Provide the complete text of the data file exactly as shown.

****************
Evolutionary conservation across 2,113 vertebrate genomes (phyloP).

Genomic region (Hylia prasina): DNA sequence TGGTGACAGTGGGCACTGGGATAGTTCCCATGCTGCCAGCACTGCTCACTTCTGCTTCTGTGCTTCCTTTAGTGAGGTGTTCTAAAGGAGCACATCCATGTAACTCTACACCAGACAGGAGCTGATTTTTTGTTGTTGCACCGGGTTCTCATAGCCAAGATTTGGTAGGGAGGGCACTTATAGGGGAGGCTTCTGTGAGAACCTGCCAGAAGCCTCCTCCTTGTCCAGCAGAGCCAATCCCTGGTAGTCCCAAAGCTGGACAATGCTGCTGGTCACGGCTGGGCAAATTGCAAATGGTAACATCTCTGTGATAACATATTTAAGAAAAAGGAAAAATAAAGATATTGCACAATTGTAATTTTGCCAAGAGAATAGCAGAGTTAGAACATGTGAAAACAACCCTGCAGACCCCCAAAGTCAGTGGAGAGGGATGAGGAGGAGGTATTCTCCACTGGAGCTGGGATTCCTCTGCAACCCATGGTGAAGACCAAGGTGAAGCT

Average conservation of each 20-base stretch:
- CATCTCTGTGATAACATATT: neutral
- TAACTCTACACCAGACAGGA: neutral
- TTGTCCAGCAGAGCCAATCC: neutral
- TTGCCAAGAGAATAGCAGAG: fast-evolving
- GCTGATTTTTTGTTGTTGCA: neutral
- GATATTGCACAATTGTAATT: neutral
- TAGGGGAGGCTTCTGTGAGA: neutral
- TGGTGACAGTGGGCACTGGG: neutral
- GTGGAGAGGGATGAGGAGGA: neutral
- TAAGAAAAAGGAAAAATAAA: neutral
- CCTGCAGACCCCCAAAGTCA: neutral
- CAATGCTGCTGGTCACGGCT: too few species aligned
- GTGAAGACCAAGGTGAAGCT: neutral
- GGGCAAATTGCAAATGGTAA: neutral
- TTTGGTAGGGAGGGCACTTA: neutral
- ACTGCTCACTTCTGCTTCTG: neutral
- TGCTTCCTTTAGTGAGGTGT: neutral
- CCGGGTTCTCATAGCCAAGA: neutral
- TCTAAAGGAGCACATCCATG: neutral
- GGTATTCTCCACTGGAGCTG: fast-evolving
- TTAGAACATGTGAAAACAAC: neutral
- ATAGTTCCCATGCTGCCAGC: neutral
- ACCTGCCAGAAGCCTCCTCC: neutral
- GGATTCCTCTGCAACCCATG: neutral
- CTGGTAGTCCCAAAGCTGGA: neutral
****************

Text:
Evolutionary conservation across 2,113 vertebrate genomes (phyloP).

Genomic region (Hylia prasina): DNA sequence TGGTGACAGTGGGCACTGGGATAGTTCCCATGCTGCCAGCACTGCTCACTTCTGCTTCTGTGCTTCCTTTAGTGAGGTGTTCTAAAGGAGCACATCCATGTAACTCTACACCAGACAGGAGCTGATTTTTTGTTGTTGCACCGGGTTCTCATAGCCAAGATTTGGTAGGGAGGGCACTTATAGGGGAGGCTTCTGTGAGAACCTGCCAGAAGCCTCCTCCTTGTCCAGCAGAGCCAATCCCTGGTAGTCCCAAAGCTGGACAATGCTGCTGGTCACGGCTGGGCAAATTGCAAATGGTAACATCTCTGTGATAACATATTTAAGAAAAAGGAAAAATAAAGATATTGCACAATTGTAATTTTGCCAAGAGAATAGCAGAGTTAGAACATGTGAAAACAACCCTGCAGACCCCCAAAGTCAGTGGAGAGGGATGAGGAGGAGGTATTCTCCACTGGAGCTGGGATTCCTCTGCAACCCATGGTGAAGACCAAGGTGAAGCT

Average conservation of each 20-base stretch:
- CATCTCTGTGATAACATATT: neutral
- TAACTCTACACCAGACAGGA: neutral
- TTGTCCAGCAGAGCCAATCC: neutral
- TTGCCAAGAGAATAGCAGAG: fast-evolving
- GCTGATTTTTTGTTGTTGCA: neutral
- GATATTGCACAATTGTAATT: neutral
- TAGGGGAGGCTTCTGTGAGA: neutral
- TGGTGACAGTGGGCACTGGG: neutral
- GTGGAGAGGGATGAGGAGGA: neutral
- TAAGAAAAAGGAAAAATAAA: neutral
- CCTGCAGACCCCCAAAGTCA: neutral
- CAATGCTGCTGGTCACGGCT: too few species aligned
- GTGAAGACCAAGGTGAAGCT: neutral
- GGGCAAATTGCAAATGGTAA: neutral
- TTTGGTAGGGAGGGCACTTA: neutral
- ACTGCTCACTTCTGCTTCTG: neutral
- TGCTTCCTTTAGTGAGGTGT: neutral
- CCGGGTTCTCATAGCCAAGA: neutral
- TCTAAAGGAGCACATCCATG: neutral
- GGTATTCTCCACTGGAGCTG: fast-evolving
- TTAGAACATGTGAAAACAAC: neutral
- ATAGTTCCCATGCTGCCAGC: neutral
- ACCTGCCAGAAGCCTCCTCC: neutral
- GGATTCCTCTGCAACCCATG: neutral
- CTGGTAGTCCCAAAGCTGGA: neutral